A Brief Defense of Punctuation
by Michael R. Burch
Ladies and gentlemen of the jury, before we find humble punctuation marks and
the writers who use them guilty of being "hateful" and "elitist" as charged, I
think we must first ask why they exist to begin with.
In ordinary speech, even by people who are not elitists, there are frequent
pauses in speech. We can hear those pauses. We can also hear elevations of pitch when a
speaker becomes excited—for instance, a non-elitist child on Christmas
morning. We can hear questions being asked—for instance, by a non-elitist
fisherman asking his wife if she's heard tomorrow's weather report. Quite
obviously, these pauses and changes in pitch are not elitist, but are common to
EVERY speaker of English, and to most or all other
speakers of human languages.
However, in writing, we cannot "hear" those pauses and changes in pitch.
Therefore, if they are to be communicated, punctuation marks are needed. One
might call them a "necessary evil" except that these humble aids to reading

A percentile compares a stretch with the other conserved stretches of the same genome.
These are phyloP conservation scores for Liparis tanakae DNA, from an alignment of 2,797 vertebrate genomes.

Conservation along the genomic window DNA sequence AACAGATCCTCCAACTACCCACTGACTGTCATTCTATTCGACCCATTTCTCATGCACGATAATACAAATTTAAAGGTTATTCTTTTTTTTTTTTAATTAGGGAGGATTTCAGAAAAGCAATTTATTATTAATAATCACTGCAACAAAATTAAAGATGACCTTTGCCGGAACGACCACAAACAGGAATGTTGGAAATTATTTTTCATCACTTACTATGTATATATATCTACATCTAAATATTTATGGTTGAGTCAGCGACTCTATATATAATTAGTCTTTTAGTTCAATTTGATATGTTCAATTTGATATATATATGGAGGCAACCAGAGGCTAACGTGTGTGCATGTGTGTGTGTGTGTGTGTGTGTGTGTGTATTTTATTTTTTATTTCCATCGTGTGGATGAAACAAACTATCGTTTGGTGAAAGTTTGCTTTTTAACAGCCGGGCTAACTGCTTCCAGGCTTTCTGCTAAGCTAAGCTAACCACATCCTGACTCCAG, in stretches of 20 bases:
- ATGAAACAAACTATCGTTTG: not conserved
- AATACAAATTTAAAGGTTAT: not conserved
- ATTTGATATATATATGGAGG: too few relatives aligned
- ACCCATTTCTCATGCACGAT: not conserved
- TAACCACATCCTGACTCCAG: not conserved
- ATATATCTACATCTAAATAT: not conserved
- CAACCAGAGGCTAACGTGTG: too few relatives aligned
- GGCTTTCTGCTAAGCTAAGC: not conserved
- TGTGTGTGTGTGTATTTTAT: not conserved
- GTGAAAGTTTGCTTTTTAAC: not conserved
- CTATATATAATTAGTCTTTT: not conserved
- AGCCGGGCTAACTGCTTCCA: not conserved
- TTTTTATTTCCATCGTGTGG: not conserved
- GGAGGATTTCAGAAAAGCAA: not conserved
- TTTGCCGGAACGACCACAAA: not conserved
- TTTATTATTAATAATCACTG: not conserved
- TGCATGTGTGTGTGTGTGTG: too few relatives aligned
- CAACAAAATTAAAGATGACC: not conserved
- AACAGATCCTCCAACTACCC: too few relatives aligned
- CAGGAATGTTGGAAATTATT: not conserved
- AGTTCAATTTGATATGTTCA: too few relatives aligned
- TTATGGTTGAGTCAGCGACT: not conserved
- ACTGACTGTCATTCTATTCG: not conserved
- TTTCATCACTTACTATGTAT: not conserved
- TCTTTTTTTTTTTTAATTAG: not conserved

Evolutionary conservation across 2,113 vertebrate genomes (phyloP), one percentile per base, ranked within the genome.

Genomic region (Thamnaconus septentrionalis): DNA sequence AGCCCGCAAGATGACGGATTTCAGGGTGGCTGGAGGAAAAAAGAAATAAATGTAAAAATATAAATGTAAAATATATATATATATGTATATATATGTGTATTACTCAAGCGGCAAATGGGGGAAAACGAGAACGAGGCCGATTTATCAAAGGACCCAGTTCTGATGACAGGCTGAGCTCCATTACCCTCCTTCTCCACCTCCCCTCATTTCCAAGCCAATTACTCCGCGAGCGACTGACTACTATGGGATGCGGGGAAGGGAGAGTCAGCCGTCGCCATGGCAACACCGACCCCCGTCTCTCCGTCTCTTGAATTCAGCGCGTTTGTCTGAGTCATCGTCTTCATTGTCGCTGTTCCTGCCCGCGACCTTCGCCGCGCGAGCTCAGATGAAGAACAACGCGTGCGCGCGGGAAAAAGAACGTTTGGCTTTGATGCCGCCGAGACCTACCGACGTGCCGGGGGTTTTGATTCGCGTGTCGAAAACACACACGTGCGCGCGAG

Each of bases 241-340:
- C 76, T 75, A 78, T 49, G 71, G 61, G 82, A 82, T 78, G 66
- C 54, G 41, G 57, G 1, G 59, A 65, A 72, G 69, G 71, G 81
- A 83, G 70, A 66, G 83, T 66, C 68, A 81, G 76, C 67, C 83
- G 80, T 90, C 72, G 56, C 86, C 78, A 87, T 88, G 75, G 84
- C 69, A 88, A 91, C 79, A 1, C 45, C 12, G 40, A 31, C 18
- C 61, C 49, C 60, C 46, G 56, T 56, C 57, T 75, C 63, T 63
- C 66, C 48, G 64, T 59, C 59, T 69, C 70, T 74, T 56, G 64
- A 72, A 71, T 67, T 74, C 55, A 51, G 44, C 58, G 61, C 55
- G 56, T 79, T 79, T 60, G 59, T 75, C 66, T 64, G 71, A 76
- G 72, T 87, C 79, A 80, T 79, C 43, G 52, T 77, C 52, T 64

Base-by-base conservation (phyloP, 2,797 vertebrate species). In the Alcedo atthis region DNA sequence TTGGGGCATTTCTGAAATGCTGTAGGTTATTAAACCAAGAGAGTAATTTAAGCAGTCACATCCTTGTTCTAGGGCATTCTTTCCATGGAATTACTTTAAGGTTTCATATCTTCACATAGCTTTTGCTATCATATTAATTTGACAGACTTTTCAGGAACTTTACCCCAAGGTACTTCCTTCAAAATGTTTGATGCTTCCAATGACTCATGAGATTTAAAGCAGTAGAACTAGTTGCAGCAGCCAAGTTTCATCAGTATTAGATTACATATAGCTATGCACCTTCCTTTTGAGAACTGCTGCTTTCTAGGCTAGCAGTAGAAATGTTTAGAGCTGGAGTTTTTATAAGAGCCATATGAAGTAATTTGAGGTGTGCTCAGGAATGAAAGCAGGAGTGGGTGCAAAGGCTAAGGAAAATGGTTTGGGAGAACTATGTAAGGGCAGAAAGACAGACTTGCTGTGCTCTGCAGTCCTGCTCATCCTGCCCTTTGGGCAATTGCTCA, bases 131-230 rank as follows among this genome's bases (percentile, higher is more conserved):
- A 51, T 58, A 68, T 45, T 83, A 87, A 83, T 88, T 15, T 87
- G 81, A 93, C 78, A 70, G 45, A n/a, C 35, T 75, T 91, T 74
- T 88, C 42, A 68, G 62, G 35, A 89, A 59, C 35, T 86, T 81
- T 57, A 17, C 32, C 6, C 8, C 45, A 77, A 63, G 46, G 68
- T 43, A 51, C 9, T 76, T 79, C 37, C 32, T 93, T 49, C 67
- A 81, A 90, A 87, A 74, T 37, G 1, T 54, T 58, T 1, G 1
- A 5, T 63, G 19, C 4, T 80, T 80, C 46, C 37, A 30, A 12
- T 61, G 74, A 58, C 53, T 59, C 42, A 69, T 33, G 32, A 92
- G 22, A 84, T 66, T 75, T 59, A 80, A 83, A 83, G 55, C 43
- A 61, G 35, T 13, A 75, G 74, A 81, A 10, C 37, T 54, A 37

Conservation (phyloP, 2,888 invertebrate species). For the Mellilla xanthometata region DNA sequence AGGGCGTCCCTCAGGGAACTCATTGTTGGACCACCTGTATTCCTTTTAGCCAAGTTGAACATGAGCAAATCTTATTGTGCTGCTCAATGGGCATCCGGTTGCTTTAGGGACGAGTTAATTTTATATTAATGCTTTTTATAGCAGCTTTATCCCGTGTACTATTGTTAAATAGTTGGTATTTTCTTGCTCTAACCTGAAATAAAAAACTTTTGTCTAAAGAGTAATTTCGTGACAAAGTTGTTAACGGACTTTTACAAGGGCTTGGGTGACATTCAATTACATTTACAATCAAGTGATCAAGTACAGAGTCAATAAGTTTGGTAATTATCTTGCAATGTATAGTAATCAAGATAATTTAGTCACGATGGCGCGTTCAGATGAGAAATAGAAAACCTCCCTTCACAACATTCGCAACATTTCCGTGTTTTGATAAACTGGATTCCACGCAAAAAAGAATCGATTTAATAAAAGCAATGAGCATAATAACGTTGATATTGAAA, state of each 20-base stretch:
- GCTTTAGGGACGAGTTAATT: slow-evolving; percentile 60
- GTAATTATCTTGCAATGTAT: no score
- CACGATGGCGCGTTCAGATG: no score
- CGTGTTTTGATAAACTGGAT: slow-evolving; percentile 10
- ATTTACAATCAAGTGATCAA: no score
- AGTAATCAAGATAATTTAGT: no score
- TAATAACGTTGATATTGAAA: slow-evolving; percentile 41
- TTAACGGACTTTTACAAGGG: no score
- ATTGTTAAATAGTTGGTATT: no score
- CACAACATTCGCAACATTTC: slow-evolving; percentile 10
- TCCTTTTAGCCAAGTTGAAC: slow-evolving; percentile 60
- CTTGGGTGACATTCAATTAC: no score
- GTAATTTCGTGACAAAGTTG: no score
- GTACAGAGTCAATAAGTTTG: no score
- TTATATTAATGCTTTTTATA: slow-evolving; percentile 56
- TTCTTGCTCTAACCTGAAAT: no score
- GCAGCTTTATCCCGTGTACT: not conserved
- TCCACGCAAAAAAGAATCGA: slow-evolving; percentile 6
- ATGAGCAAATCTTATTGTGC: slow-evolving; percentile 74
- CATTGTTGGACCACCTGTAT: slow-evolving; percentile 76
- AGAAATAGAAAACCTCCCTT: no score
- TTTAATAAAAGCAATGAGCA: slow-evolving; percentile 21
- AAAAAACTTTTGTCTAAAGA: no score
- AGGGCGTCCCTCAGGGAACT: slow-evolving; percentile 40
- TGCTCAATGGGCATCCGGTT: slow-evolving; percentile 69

comprehension are not evil, but good!
The idea that punctuation is "elitist" can be proved false by listening to any
conversation between non-elitists as they talk about things that puzzle or
What a beautiful day!
Where we you when I needed you most?
First we went to the store, then we went to the gas station, then we went to the
pet emporium, and by the time we got home I was pooped and broke!
There is nothing "hateful" or "elitist" about these humble punctuation marks, as
they help readers understand how the words would sound in common speech.
Ladies and gentlemen of the jury, I rest my case! You must find my clients not
guilty. Not only are they not guilty, but they should be saluted for their work
as invaluable aids to reading comprehension!